It is said that the best-laid plans of mice and men often go awry and this can hold true for landscaping sometimes. While you may have done your best to prepare your clients’ lawns for winter, there are some elements that are uncontrollable and some can result in a damaged yard.
Sooner or later winter will fade and leave behind some lawns looking worse for wear.
There are many different signs of a cold-damaged lawn, but here are a handful of common examples to be on the lookout for in spring.
One of the obvious problems with winter is the usage of salt in northern climates. Grasses subjected to high salt levels can suffer root damage and develop other disease problems. Turf near roadways, walkways and other locations snow is pushed during removal are more likely to suffer from salt injury.
Kentucky bluegrass does poorly when salt levels are higher. Joe Markell, president of Sunrise Landscape + Design in Sterling, Virginia, advises not to bother reseeding the areas with dead turfgrass.
Instead, remove a few inches of soil, and replace it with fresh soil and sod. Perennial ryegrass, tall fescue, red fescue, wheatgrass, alkali grass, and Bermuda grass are all salt-tolerant grass options to grow in areas that experience frequent salt exposure during the winter.
Snow molds are fungi that attack lawns under a layer of snow on the unfrozen ground and generally appear either pink or gray. Growth occurs at temperatures below freezing and can continue after the snow melts as long as the grass remains cool and wet.
The symptoms include circular, straw-colored patches that continue to enlarge if the weather is suitable. Patches can be 8 to 12 inches in diameter. Snow molds are common when early deep snow cover prevents the ground from freezing.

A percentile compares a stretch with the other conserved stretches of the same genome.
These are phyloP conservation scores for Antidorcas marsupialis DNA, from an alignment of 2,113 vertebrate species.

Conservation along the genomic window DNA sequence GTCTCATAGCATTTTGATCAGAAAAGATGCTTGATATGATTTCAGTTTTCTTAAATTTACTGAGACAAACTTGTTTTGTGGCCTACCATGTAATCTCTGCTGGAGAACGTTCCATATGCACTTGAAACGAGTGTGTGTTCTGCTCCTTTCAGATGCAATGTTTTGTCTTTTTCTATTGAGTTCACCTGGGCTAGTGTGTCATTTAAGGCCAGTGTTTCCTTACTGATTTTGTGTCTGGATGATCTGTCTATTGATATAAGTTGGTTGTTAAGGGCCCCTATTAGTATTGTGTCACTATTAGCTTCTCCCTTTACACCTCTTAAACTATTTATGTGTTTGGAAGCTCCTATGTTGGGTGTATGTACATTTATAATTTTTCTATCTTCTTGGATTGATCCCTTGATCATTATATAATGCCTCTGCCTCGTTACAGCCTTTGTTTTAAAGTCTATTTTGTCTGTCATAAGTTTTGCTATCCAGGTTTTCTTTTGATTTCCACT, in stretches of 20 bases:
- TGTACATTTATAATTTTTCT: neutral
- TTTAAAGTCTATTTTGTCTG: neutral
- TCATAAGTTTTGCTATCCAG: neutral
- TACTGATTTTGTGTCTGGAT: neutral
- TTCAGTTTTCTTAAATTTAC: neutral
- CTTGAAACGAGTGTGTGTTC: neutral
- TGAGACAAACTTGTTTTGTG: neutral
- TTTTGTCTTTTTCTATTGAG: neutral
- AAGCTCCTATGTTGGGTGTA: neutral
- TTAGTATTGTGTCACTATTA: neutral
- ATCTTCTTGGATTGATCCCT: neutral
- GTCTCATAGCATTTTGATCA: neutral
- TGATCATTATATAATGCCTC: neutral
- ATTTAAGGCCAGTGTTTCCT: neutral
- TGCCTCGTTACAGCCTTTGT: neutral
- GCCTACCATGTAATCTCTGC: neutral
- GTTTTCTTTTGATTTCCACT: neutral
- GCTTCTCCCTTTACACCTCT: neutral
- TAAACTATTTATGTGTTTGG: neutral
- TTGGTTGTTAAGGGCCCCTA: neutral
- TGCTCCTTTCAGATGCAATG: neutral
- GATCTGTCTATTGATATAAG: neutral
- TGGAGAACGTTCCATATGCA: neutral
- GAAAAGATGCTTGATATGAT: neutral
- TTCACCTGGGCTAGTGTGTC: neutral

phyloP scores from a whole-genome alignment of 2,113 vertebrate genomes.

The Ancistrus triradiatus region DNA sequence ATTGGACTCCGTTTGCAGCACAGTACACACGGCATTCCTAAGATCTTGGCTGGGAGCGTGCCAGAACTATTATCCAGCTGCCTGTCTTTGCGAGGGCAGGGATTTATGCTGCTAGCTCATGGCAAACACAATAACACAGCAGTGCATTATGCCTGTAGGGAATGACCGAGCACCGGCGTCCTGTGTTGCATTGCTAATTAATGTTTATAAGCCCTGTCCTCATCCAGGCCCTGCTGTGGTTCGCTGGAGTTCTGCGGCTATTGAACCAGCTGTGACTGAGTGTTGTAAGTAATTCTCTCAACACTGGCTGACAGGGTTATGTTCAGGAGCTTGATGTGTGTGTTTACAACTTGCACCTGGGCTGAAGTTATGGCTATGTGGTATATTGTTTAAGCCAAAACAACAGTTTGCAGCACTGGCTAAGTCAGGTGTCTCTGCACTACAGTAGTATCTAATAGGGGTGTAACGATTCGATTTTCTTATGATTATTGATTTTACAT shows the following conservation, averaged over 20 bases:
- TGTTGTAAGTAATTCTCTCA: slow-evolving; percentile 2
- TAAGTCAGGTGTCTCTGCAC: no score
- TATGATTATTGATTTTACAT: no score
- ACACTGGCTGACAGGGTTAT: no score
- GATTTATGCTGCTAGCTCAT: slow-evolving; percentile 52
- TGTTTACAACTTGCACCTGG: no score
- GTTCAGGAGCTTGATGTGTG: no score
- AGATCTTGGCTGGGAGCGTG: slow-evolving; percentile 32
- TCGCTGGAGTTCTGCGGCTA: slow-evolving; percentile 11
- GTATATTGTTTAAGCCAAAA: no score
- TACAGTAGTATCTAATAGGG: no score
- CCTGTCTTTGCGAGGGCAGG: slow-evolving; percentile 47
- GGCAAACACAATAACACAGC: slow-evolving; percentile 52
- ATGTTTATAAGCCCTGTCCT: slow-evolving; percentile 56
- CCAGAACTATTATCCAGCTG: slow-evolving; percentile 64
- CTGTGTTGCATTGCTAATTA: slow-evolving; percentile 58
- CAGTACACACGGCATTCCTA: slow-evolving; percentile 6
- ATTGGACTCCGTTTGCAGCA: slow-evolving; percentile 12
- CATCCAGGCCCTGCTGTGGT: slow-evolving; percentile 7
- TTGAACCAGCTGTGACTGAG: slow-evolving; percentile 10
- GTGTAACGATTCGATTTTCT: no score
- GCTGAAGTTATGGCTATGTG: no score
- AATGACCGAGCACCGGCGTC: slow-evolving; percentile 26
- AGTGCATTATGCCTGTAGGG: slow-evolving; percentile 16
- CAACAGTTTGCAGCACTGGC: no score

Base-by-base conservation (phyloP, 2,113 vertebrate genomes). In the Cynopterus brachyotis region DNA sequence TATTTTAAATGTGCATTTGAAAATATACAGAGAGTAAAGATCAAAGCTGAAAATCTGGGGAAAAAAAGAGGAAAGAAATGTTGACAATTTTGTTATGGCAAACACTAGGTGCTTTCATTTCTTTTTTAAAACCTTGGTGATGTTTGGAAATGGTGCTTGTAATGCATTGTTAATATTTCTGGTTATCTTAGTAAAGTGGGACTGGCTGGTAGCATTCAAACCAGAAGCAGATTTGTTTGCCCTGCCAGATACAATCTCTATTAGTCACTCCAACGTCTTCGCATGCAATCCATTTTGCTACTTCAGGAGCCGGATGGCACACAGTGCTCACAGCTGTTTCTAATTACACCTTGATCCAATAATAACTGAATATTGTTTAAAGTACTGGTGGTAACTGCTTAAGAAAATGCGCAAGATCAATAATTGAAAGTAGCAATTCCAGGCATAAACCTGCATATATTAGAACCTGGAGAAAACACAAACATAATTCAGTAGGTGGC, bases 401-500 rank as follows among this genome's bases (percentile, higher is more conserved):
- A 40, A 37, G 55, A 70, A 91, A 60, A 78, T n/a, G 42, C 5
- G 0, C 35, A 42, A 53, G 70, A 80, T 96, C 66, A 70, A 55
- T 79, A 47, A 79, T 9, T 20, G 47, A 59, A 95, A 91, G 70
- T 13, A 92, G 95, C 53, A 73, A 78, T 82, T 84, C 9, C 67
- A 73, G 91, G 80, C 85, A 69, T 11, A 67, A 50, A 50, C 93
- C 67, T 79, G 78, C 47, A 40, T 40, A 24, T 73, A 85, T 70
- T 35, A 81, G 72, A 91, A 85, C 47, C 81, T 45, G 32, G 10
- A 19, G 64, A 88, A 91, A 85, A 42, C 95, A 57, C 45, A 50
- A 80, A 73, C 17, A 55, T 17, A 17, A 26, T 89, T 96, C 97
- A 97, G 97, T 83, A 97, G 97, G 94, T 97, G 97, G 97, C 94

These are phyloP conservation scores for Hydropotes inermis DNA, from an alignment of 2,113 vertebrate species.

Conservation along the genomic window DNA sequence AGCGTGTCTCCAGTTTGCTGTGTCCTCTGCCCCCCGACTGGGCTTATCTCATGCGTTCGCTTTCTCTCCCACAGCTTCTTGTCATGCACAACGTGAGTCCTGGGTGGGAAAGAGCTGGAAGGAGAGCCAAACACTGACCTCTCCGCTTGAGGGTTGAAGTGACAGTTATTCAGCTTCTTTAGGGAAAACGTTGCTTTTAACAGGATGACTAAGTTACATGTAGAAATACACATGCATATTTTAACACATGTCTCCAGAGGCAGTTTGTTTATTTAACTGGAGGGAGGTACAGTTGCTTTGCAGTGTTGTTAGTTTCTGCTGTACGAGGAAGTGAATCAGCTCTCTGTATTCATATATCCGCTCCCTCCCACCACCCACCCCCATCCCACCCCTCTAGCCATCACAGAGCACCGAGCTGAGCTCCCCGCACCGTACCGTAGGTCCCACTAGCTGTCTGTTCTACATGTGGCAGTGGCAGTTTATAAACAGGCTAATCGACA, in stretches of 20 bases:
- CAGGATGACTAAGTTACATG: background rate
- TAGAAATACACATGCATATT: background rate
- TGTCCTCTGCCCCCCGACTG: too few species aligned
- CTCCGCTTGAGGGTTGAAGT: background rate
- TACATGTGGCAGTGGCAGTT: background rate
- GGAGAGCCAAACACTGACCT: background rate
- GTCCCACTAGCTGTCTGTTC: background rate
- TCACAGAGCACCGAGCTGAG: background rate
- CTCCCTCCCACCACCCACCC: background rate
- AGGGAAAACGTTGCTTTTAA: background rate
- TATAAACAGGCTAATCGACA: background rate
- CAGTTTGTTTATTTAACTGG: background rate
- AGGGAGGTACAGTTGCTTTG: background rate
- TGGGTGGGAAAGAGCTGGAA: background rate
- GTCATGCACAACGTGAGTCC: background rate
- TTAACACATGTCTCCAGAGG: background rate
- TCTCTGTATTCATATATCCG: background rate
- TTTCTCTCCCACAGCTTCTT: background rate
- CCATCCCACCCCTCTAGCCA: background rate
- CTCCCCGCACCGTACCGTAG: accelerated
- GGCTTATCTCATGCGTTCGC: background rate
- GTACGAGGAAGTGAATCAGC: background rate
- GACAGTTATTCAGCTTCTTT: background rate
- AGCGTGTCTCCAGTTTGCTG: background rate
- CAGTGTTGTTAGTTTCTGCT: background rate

The damage from snow mold is seldom serious. Infected patches simply take longer to green up. Rake affected areas to promote drying and stop fungal growth. To minimize the risk of snow molds appearing, avoid excessive application of nitrogen fertilizer in the fall, continue to cut the lawn until it is longer growing, and spread out large piles of snow to encourage rapid melting.
This is the most common and destructive type of abiotic winter injury and usually occurs in the late winter after periods of thawing and freezing. Annual bluegrass and perennial ryegrass are two turfgrasses that are especially susceptible to crown hydration.
In the warm weather, grasses can leave dormancy and begin taking up water, allowing the crown to become hydrated. If there is a rapid freeze after the thaw, ice forms inside the crowns of hydrated turfgrasses and either rupture cell membranes or draw moisture out of the cells, killing the plant.
There isn’t much one can do to prevent crown hydration except avoid practices that force susceptible plants into early emergence and improve drainage on sensitive sites.
Most of the time when customers see anything like tunnels on their grass they will assume that it must be moles, but the majority of the time voles are the culprit for winter damage on a lawn. They leave behind a network of crisscrossing trails that can be seen once the snow melts.
Voles tend to burrow under the snow and gnaw on turfgrass. Thankfully their damage is rarely permanent. Rake away the dead grass and reseed the area to cover up the trails.
Keeping lawns trimmed and cleaning up leaves can reduce the likelihood of vole damage. When their food and cover is reduced, they are exposed to predators that feast on them.
If vole numbers are not high, trapping is effective at handling the problem. Larger vole populations require pesticides that can only be used by Certified Pesticide Applicators.